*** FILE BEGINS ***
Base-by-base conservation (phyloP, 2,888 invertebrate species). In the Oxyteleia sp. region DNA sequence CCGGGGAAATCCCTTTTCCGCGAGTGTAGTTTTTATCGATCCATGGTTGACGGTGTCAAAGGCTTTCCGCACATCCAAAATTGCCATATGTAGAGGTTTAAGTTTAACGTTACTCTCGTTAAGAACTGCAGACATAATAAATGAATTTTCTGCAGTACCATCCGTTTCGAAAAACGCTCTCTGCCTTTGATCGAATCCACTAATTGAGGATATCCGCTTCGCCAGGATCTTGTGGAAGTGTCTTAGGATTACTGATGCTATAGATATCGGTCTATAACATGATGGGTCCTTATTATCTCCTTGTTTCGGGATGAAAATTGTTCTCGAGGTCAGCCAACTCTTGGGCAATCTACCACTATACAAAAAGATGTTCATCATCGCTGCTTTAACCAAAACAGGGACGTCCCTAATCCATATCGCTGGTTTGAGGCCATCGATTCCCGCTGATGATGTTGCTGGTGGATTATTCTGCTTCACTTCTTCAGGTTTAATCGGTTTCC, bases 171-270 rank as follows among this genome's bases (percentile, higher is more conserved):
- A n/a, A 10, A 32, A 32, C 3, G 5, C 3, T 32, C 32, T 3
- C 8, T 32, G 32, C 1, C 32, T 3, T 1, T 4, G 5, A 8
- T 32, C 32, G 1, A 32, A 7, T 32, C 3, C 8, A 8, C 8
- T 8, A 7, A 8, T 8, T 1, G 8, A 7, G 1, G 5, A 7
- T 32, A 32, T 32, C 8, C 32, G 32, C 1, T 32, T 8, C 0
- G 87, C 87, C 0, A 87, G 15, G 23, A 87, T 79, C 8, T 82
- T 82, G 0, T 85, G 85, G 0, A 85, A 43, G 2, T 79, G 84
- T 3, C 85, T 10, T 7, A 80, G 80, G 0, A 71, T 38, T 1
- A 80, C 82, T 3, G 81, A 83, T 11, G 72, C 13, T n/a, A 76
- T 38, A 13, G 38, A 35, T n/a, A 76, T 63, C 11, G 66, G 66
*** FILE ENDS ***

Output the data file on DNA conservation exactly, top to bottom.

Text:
Base-by-base conservation (phyloP, 2,888 invertebrate species). In the Oxyteleia sp. region DNA sequence CCGGGGAAATCCCTTTTCCGCGAGTGTAGTTTTTATCGATCCATGGTTGACGGTGTCAAAGGCTTTCCGCACATCCAAAATTGCCATATGTAGAGGTTTAAGTTTAACGTTACTCTCGTTAAGAACTGCAGACATAATAAATGAATTTTCTGCAGTACCATCCGTTTCGAAAAACGCTCTCTGCCTTTGATCGAATCCACTAATTGAGGATATCCGCTTCGCCAGGATCTTGTGGAAGTGTCTTAGGATTACTGATGCTATAGATATCGGTCTATAACATGATGGGTCCTTATTATCTCCTTGTTTCGGGATGAAAATTGTTCTCGAGGTCAGCCAACTCTTGGGCAATCTACCACTATACAAAAAGATGTTCATCATCGCTGCTTTAACCAAAACAGGGACGTCCCTAATCCATATCGCTGGTTTGAGGCCATCGATTCCCGCTGATGATGTTGCTGGTGGATTATTCTGCTTCACTTCTTCAGGTTTAATCGGTTTCC, bases 171-270 rank as follows among this genome's bases (percentile, higher is more conserved):
- A n/a, A 10, A 32, A 32, C 3, G 5, C 3, T 32, C 32, T 3
- C 8, T 32, G 32, C 1, C 32, T 3, T 1, T 4, G 5, A 8
- T 32, C 32, G 1, A 32, A 7, T 32, C 3, C 8, A 8, C 8
- T 8, A 7, A 8, T 8, T 1, G 8, A 7, G 1, G 5, A 7
- T 32, A 32, T 32, C 8, C 32, G 32, C 1, T 32, T 8, C 0
- G 87, C 87, C 0, A 87, G 15, G 23, A 87, T 79, C 8, T 82
- T 82, G 0, T 85, G 85, G 0, A 85, A 43, G 2, T 79, G 84
- T 3, C 85, T 10, T 7, A 80, G 80, G 0, A 71, T 38, T 1
- A 80, C 82, T 3, G 81, A 83, T 11, G 72, C 13, T n/a, A 76
- T 38, A 13, G 38, A 35, T n/a, A 76, T 63, C 11, G 66, G 66